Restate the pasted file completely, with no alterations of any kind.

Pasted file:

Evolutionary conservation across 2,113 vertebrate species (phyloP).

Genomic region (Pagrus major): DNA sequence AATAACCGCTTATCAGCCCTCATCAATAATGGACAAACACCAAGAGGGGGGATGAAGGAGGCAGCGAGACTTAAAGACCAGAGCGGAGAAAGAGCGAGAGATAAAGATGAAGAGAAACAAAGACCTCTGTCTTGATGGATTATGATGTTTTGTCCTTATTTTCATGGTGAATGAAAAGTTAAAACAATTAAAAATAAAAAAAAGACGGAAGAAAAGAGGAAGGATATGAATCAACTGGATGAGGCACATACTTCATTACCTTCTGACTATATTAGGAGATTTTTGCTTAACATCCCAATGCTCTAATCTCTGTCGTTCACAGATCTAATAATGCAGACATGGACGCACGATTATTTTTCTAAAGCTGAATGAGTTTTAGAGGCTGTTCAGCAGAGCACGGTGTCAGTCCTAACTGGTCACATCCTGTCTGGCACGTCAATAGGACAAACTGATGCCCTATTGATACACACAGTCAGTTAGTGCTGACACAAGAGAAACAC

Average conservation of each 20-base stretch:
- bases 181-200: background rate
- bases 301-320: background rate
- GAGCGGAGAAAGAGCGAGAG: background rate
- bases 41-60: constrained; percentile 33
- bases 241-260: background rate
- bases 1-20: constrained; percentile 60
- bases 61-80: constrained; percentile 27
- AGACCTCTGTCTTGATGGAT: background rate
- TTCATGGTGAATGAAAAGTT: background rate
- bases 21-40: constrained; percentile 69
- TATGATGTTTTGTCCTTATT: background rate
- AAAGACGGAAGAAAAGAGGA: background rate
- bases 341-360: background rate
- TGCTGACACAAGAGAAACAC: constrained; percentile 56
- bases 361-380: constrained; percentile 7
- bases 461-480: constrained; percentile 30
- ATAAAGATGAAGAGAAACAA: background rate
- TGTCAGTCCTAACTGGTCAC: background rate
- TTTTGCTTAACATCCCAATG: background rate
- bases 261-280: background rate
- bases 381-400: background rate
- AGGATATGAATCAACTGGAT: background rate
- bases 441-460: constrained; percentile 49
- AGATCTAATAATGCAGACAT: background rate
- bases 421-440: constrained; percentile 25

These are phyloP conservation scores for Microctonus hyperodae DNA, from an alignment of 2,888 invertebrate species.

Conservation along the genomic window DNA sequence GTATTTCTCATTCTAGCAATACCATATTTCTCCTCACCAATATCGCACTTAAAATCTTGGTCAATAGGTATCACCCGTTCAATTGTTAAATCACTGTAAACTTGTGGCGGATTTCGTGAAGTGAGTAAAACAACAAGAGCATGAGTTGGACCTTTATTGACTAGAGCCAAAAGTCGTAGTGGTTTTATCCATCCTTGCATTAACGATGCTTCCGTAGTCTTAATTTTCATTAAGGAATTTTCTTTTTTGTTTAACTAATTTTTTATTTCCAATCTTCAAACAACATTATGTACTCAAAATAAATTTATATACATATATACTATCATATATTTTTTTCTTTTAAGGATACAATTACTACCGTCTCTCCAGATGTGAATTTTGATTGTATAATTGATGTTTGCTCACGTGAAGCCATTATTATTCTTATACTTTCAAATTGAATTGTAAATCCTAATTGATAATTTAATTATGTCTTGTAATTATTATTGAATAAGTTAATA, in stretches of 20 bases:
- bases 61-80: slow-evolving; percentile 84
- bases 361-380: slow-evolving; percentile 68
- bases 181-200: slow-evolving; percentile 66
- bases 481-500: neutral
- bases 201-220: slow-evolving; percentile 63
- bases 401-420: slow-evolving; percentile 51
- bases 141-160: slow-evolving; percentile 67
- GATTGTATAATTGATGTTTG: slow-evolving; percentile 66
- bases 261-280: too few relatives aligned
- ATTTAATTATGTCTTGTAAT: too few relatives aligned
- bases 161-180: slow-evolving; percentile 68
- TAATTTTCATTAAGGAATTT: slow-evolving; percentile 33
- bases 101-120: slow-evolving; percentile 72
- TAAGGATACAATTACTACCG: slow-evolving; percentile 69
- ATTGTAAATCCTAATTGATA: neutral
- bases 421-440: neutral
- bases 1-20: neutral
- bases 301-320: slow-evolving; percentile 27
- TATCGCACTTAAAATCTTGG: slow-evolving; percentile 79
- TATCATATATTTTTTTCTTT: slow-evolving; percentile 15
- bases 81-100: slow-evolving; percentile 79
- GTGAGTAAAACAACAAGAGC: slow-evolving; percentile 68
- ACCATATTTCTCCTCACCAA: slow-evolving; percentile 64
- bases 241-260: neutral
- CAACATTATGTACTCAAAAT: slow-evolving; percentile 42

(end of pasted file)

Evolutionary conservation across 2,113 vertebrate species (phyloP).

Genomic region (Pagrus major): DNA sequence AATAACCGCTTATCAGCCCTCATCAATAATGGACAAACACCAAGAGGGGGGATGAAGGAGGCAGCGAGACTTAAAGACCAGAGCGGAGAAAGAGCGAGAGATAAAGATGAAGAGAAACAAAGACCTCTGTCTTGATGGATTATGATGTTTTGTCCTTATTTTCATGGTGAATGAAAAGTTAAAACAATTAAAAATAAAAAAAAGACGGAAGAAAAGAGGAAGGATATGAATCAACTGGATGAGGCACATACTTCATTACCTTCTGACTATATTAGGAGATTTTTGCTTAACATCCCAATGCTCTAATCTCTGTCGTTCACAGATCTAATAATGCAGACATGGACGCACGATTATTTTTCTAAAGCTGAATGAGTTTTAGAGGCTGTTCAGCAGAGCACGGTGTCAGTCCTAACTGGTCACATCCTGTCTGGCACGTCAATAGGACAAACTGATGCCCTATTGATACACACAGTCAGTTAGTGCTGACACAAGAGAAACAC

Average conservation of each 20-base stretch:
- bases 181-200: background rate
- bases 301-320: background rate
- GAGCGGAGAAAGAGCGAGAG: background rate
- bases 41-60: constrained; percentile 33
- bases 241-260: background rate
- bases 1-20: constrained; percentile 60
- bases 61-80: constrained; percentile 27
- AGACCTCTGTCTTGATGGAT: background rate
- TTCATGGTGAATGAAAAGTT: background rate
- bases 21-40: constrained; percentile 69
- TATGATGTTTTGTCCTTATT: background rate
- AAAGACGGAAGAAAAGAGGA: background rate
- bases 341-360: background rate
- TGCTGACACAAGAGAAACAC: constrained; percentile 56
- bases 361-380: constrained; percentile 7
- bases 461-480: constrained; percentile 30
- ATAAAGATGAAGAGAAACAA: background rate
- TGTCAGTCCTAACTGGTCAC: background rate
- TTTTGCTTAACATCCCAATG: background rate
- bases 261-280: background rate
- bases 381-400: background rate
- AGGATATGAATCAACTGGAT: background rate
- bases 441-460: constrained; percentile 49
- AGATCTAATAATGCAGACAT: background rate
- bases 421-440: constrained; percentile 25

These are phyloP conservation scores for Microctonus hyperodae DNA, from an alignment of 2,888 invertebrate species.

Conservation along the genomic window DNA sequence GTATTTCTCATTCTAGCAATACCATATTTCTCCTCACCAATATCGCACTTAAAATCTTGGTCAATAGGTATCACCCGTTCAATTGTTAAATCACTGTAAACTTGTGGCGGATTTCGTGAAGTGAGTAAAACAACAAGAGCATGAGTTGGACCTTTATTGACTAGAGCCAAAAGTCGTAGTGGTTTTATCCATCCTTGCATTAACGATGCTTCCGTAGTCTTAATTTTCATTAAGGAATTTTCTTTTTTGTTTAACTAATTTTTTATTTCCAATCTTCAAACAACATTATGTACTCAAAATAAATTTATATACATATATACTATCATATATTTTTTTCTTTTAAGGATACAATTACTACCGTCTCTCCAGATGTGAATTTTGATTGTATAATTGATGTTTGCTCACGTGAAGCCATTATTATTCTTATACTTTCAAATTGAATTGTAAATCCTAATTGATAATTTAATTATGTCTTGTAATTATTATTGAATAAGTTAATA, in stretches of 20 bases:
- bases 61-80: slow-evolving; percentile 84
- bases 361-380: slow-evolving; percentile 68
- bases 181-200: slow-evolving; percentile 66
- bases 481-500: neutral
- bases 201-220: slow-evolving; percentile 63
- bases 401-420: slow-evolving; percentile 51
- bases 141-160: slow-evolving; percentile 67
- GATTGTATAATTGATGTTTG: slow-evolving; percentile 66
- bases 261-280: too few relatives aligned
- ATTTAATTATGTCTTGTAAT: too few relatives aligned
- bases 161-180: slow-evolving; percentile 68
- TAATTTTCATTAAGGAATTT: slow-evolving; percentile 33
- bases 101-120: slow-evolving; percentile 72
- TAAGGATACAATTACTACCG: slow-evolving; percentile 69
- ATTGTAAATCCTAATTGATA: neutral
- bases 421-440: neutral
- bases 1-20: neutral
- bases 301-320: slow-evolving; percentile 27
- TATCGCACTTAAAATCTTGG: slow-evolving; percentile 79
- TATCATATATTTTTTTCTTT: slow-evolving; percentile 15
- bases 81-100: slow-evolving; percentile 79
- GTGAGTAAAACAACAAGAGC: slow-evolving; percentile 68
- ACCATATTTCTCCTCACCAA: slow-evolving; percentile 64
- bases 241-260: neutral
- CAACATTATGTACTCAAAAT: slow-evolving; percentile 42